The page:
November 5, 2014
The Folio Prize adds a new string to its bow
by Zeljka Marosevic
The Folio Society announced in 2013 that it would be launching a new literary prize, and one that would be open to all books written in English, whether or not the writers originated from England or the Commonwealth. At the time, the prize was seen as a rival to the Booker Prize, and the Booker’s administrators reacted promptly by controversially changing their own rules of entry to match those of the Folio.
George Saunders was the first winner of the Folio Prize earlier this year: an American short story writer, he went against every original Booker rule (not British, not a novel).
This year the Booker ended up with a generally haphazard and disappointing long list and shortlist, and finally awarded the prize to an uncontroversial Australian. It was a prize that was finding its feet again, after decades of dominating literary culture.
While comparisons of the two prizes are inevitable, it seems a new focus should be placed on the initiatives the Folio Society is launching around the prize itself. Last year, it held its first ever Folio Prize Fiction Festival, which hosted shortlisted authors as well as writers and authors from the Folio Prize Academy (a community of authors, writers and critics, out of which a judging panel for the prize is assembled each year) in a series of events and talks. It has now announced an annual Folio Society Lecture, and giving the inaugural address will be Chimamanda Ngozi Adichie.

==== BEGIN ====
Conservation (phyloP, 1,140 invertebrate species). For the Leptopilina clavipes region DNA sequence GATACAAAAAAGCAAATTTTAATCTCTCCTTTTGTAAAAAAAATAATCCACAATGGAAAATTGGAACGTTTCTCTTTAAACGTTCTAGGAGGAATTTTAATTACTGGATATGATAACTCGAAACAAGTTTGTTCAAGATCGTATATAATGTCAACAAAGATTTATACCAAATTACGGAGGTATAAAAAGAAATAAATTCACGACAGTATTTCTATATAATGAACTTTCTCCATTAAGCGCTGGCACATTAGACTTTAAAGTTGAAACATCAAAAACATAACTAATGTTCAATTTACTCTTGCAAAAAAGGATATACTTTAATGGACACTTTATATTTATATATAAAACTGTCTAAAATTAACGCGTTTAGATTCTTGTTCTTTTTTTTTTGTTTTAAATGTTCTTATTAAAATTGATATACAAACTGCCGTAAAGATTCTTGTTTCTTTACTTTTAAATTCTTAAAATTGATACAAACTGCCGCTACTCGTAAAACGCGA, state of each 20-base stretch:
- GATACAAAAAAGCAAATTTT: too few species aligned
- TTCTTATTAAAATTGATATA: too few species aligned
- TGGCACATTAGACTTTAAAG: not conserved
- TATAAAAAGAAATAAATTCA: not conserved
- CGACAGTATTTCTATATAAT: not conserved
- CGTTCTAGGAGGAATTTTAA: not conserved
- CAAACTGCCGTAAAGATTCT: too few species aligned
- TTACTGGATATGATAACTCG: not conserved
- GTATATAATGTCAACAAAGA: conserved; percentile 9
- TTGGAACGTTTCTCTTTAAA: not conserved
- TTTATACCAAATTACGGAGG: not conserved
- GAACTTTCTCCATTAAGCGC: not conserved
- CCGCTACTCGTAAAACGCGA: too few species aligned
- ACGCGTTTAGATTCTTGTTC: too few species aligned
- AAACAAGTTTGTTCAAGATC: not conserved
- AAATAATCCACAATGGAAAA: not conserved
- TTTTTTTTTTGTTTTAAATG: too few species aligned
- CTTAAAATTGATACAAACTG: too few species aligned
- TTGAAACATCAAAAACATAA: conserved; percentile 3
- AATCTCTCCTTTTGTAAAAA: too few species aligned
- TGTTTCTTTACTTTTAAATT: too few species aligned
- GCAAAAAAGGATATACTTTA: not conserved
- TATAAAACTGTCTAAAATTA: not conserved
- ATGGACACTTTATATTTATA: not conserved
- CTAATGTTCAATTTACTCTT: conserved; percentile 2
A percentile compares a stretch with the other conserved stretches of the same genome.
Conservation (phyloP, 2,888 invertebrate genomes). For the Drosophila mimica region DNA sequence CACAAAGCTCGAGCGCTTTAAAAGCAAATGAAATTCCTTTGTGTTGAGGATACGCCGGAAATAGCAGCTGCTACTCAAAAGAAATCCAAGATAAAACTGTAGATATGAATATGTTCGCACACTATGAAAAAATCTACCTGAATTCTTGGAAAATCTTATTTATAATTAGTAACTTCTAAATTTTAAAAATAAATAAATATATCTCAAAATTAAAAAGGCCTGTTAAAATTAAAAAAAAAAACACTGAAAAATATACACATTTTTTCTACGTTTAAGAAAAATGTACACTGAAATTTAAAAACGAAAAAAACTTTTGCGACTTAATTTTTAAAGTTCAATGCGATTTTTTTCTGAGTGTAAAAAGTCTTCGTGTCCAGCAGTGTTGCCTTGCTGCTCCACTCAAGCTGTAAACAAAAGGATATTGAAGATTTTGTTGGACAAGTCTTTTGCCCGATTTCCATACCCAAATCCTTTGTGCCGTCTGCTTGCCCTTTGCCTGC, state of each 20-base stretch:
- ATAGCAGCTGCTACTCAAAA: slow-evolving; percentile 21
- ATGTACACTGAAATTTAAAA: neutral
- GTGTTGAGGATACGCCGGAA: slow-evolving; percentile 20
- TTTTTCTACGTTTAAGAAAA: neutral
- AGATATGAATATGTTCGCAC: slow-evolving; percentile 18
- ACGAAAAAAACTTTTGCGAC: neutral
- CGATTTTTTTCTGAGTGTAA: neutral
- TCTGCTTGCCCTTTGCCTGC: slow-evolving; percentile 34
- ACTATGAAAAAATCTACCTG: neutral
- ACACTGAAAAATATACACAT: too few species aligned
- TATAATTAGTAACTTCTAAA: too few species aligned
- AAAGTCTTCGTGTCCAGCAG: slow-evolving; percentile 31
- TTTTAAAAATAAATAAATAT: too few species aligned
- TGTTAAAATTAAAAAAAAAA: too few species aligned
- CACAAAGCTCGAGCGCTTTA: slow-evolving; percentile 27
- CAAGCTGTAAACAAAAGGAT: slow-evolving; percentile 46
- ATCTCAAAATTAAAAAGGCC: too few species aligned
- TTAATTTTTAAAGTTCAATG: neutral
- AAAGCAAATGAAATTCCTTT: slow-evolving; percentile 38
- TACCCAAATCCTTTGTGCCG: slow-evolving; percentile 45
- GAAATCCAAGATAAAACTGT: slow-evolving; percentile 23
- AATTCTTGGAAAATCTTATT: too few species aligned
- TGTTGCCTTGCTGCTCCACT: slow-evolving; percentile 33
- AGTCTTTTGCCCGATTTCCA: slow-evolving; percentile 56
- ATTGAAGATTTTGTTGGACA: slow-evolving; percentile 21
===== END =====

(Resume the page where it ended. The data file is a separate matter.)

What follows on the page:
Adichie is a smart choice. Her 2013 TEDx Talk “We Should All Be Feminists” has been viewed one and a half million times on YouTube, and was so popular that her publishers have just released the talk as a pamphlet. But hosting an annual lecture, and holding a festival are also smart choices from the Folio. Prizes are an excellent way of drawing attention to literary fiction (and nonfiction) but they are somewhat limiting, and limited in how many authors they can champion, and for how long.
But a festival promotes many, and allows for multiple dialogues away from the usual bickering about prizes; an annual lecture has the power to set new agendas in cultural conversation. Both of these elements make the Folio Prize an instrument in fostering talent, and sustaining interest and discussion in literary fiction for longer than the usual quick burst of attention when a prize is announced. It’s not just about the prize, the Folio Society seems to be saying, and that’s what currently distinguishes it from the Booker.
Zeljka Marosevic is the managing director of Melville House UK.